Not over yet. Lawmaker says work 'has just begun' on fixing Kentucky Retirement System
04/17/2013 08:50 AM
The agreement on how to change the Kentucky Retirement System and pay for increased contributions into the pension fund was heralded as the crowning moment of the 2013 legislative session.
But stopping the financial bleeding within the retirement system didn’t solve all of the problems that years of underfunding and under-performing investments created. The mental health agency Seven County Services filed for bankruptcy relief in early April, according to the Courier-Journal, because of rising pension costs.
State Sen. Jimmy Higdon, R-Lebanon, served on the interim public pension task force in 2012. The General Assembly approved most of the changes that bi-partisan task force recommended, although House Democrats held out for a funding source to pay the state’s increased share.
But when it comes to the pension problems non-profits like Seven Counties are facing Higdon said, “our work is not done. It’s only just begun.”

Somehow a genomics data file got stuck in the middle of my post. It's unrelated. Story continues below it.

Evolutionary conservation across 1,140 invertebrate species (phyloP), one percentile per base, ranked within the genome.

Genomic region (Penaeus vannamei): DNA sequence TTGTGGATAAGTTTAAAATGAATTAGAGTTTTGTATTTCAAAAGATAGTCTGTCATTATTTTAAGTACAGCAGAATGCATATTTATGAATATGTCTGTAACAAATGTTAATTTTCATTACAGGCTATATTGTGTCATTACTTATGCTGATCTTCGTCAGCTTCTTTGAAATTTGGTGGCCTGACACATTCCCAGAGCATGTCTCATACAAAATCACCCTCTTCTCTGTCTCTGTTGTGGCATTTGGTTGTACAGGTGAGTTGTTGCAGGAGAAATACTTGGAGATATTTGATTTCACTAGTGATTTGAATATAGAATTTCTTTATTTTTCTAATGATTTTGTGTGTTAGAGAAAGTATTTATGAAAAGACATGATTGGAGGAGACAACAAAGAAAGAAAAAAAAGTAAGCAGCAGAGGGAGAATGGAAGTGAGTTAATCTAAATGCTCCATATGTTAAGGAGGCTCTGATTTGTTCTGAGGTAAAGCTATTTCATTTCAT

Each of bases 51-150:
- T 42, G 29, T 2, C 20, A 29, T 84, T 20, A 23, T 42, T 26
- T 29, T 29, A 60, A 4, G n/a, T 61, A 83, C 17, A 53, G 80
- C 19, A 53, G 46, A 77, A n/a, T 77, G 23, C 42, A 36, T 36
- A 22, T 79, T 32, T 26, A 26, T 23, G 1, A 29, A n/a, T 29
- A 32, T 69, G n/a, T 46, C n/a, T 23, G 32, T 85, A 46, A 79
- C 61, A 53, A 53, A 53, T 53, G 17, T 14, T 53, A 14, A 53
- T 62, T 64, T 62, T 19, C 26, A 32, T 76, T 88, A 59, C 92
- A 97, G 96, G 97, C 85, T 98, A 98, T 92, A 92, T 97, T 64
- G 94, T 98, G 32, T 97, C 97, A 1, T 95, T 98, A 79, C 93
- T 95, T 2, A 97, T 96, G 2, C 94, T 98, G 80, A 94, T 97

“There was a lot more that could be done, but you have to do what you can be realistic about what you can accomplish, and I think we were in this instance,” Higdon said. “You’ve seen a lot of editorials about this fix and criticizing what we did, and a lot of those would be if we didn’t intended to go further would be correct.”
Higdon said there are more bills yet to be filed in the 2014 session, including a bill which would allow legislators to opt out of their legislative pensions.
“Currently, if any legislator took a higher paying job in state government or ran for higher paying office, they couldn’t make the pledge to not take the higher retirement because they’re locked into it,” Higdon said. “We had a bill in the Senate that would allow you to be able to opt out of that. That passed out of the Senate and wasn’t acted on in the House.”
The General Assembly used a half dozen of the more than 50 proposals from the Blue Ribbon Commission on Tax Reform to create $100 million in new revenue to pay down the required contributions into the retirement system.
But Higdon said he hopes that doesn’t mean the end of attempts to modernize Kentucky’s tax structure.
“Somewhere somehow we need to have a serious discussion about tax reform,” Higdon said. “Will that be next session, I don’t know?”
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